Business blasts bus fares
And that’s what’s happening in Avon, where, because of slumping tax revenues, the town on Aug. 1. plans to start charging folks $1 to ride its previously free shuttles and buses.
“This is the most ridiculous thing I’ve ever heard,” says Andre DeLucinges, general manager of Falcon Point condominiums. “Here we are trying to drum up business in Avon and we’re basically telling people we don’t need sales tax, take it to Edwards.”
What merchants, hoteliers and condominium managers in Avon fear is that the $1 fares will repel their guests, who they say are lured to the town by free buses and are more frugal than visitors to Vail and Beaver Creek.
Town Manager Bill Efting says the decision to start charging was a tough one, but a steep drop on revenues has saddled the town with heavy subsidies to keep the $1 million system running.
“Do I want to charge people to ride the bus? No,” Efting said. “But what you can’t do is bankrupt your town.”
A sluggish economy and financial jitters have forced cities and towns across Colorado to start charging for services they had been providing for free, Efting said.
The Town Council will hold a discussion on bus fares at its work session today at 4:15 p.m. in the Town Council Chambers at Town Hall. The town decided June 11 to start charging fares in August for the Town, Hurd Lane and Skier shuttles. Only riders on the Town and Hurd Lane shuttles will be eligible for a discount by purchasing a $10 coupon book good for 20 trips.
Scott Fulton, vice president of sales and marketing for Charter Sports, says that by charging bus fares, Avon may severe its crucial link to the slopes.
“Avon runs the risk of permanently defining itself to guests as an outlying area rather than a contiguous area of the resort,” says Fulton, who was instrumental in convincing the town to hold today’s work session.
Fulton says he hopes merchants and town officials can figure out a way to fund the bus system without charging riders.
“All major winter resorts provide a free ride to the slopes for their guests,” Fulton said. “Avon is only here because of Beaver Creek and Vail and I believe it should latch on. We don’t want to be what Basalt is to Aspen.”
Aside from bus fares, Avon leaders say a 4 percent use tax on all building materials used in the town would provide substantial funding for the bus system. The Town Council is expected today to decide whether put the use tax on the November ballot and ask voters to approve it.
“The buses are one of the reasons we’re looking at this use tax,” Efting said. “Where do these funds come from to provide free transportation? It’s very tough.”
A recreation amenity fee that expired in December was providing some money for transit, Efting said. And revenues from the town’s accommodation tax, which also pays for the buses, were just over $800,000 in May, Efting said.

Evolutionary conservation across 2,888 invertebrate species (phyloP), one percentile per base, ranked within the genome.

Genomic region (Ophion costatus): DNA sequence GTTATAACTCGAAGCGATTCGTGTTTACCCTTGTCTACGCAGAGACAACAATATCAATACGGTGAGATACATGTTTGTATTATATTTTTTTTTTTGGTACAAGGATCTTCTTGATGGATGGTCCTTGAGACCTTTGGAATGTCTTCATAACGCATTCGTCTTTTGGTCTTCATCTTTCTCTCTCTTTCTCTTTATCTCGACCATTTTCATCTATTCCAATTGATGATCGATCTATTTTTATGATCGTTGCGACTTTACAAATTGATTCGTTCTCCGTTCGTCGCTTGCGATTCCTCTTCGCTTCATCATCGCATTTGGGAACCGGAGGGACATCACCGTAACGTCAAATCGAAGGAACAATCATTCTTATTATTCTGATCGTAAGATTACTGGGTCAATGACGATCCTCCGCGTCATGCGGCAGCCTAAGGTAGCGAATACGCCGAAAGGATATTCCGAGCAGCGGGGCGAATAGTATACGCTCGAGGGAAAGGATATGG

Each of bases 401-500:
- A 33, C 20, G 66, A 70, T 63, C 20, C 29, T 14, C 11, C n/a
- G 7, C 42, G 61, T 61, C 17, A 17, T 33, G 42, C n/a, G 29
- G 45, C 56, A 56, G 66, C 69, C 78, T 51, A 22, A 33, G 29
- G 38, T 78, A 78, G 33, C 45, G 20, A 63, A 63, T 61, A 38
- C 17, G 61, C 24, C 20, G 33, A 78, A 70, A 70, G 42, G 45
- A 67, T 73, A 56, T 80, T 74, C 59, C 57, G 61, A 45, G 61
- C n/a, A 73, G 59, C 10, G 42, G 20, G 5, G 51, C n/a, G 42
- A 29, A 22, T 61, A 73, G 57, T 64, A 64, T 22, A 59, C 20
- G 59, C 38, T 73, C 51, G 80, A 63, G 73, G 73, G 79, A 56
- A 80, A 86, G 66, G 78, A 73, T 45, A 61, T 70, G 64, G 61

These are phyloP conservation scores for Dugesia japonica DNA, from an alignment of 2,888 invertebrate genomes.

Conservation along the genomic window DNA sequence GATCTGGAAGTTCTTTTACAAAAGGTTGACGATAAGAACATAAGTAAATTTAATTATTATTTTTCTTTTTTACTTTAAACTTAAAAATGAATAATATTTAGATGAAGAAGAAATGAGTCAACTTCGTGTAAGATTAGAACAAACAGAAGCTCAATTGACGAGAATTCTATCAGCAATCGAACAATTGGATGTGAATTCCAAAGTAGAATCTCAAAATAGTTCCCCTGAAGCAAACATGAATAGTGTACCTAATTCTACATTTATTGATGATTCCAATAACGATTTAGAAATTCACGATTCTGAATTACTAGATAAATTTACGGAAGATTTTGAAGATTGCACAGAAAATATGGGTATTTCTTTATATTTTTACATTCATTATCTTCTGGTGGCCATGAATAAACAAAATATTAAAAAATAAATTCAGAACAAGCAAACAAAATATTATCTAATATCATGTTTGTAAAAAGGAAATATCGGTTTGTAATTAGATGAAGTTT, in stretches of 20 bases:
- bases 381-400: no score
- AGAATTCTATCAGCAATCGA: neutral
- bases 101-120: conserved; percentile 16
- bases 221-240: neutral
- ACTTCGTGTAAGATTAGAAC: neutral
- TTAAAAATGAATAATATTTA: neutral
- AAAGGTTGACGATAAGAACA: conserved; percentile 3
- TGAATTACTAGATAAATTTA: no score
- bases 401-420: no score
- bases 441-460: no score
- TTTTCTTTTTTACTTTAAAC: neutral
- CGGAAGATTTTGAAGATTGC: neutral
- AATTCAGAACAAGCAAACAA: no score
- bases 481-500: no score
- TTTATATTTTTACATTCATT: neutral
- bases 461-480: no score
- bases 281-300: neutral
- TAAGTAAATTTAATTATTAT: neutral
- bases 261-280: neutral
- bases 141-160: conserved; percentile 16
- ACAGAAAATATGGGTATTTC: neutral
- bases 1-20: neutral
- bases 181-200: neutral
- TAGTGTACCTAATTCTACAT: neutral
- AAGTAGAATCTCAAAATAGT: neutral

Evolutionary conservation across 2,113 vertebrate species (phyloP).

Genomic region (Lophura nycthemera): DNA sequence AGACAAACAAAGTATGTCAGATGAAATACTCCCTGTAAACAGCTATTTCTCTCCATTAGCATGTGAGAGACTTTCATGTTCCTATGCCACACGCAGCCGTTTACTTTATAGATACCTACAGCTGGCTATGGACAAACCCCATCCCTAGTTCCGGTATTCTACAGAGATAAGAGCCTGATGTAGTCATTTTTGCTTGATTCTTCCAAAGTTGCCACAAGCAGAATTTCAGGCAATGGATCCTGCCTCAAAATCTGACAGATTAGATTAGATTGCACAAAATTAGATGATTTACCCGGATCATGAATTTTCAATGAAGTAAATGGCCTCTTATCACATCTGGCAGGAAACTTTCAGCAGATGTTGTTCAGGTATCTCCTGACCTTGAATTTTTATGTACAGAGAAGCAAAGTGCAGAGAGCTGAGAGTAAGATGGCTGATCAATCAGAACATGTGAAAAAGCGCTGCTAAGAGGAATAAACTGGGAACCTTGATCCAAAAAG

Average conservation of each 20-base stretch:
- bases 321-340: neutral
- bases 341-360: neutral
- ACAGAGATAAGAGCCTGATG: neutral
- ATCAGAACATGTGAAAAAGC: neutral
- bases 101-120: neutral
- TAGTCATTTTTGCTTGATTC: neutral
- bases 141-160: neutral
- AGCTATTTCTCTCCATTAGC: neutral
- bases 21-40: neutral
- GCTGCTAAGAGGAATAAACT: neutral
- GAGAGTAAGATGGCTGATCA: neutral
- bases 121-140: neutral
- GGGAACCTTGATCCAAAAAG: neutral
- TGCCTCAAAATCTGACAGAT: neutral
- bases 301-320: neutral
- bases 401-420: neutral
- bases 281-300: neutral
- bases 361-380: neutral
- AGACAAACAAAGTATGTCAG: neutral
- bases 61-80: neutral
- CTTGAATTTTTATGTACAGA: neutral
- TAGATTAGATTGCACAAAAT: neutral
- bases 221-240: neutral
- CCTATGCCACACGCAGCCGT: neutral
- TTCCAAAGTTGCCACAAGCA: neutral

“That isn’t going to pay for much,” he said. “Anytime something’s been free and you look at charging, there are going to be some people that aren’t happy.”
Jeff Forbes, concierge manager at the Christy Lodge, says visitors facing a $1 bus fare may just pay another $1 and spend their day –and buy their lunches and souvenirs – in Vail.
“For another dollar, they’ll go to a bigger mountain,” Forbes said. “I think this could have a huge effect.”
Mike Brumbaugh, owner of Venture Sports, says about 60 percent of his customers arrive by bus to rent skis, bikes and other recreation equipment.
He says many customers come down the hill from Beaver Creek because of the free bus.
“”Hop on the free bus and come on down.’ We say that a hundred times a day in the winter,” Brumbaugh says.
But they’ll probably stop coming if they have to spend a $1 to get down to Avon, he says.
“The free buses are one of the things that draws people to Avon,” Brumbaugh says. “But the town seems to have these knee-jerk reactions to things. If they don’t change their decision, I’ll bet business will be down even farther.”
Fulton says the bus fares will convince visitors to drive their families to Beaver Creek, which could cause heavy congestion in the roundabouts, on U.S. Highway 6 and in the resort’s day-skier parking lots.
These kinds of “add-on” charges are what most bother visitors, Fulton says.
“Avon’s winter guest is more cost-sensitive; they’re watching every penny,” Fulton says. “Kids save allowance and lawn-mowing earnings to buy T-shirts.”
Are bus fares fair?
What: Avon Town Council will discuss $1 bus fares scheduled to begin Aug. 1
When: 4:15 p.m. today
Where: Council Chambers, Town Hall, 400 Benchmark Road
Matt Zalaznick covers public safety, Eagle County Courts and Avon/ Beaver Creek. He can be reached at 949-0555, next. 606, or via e-mail at firstname.lastname@example.org.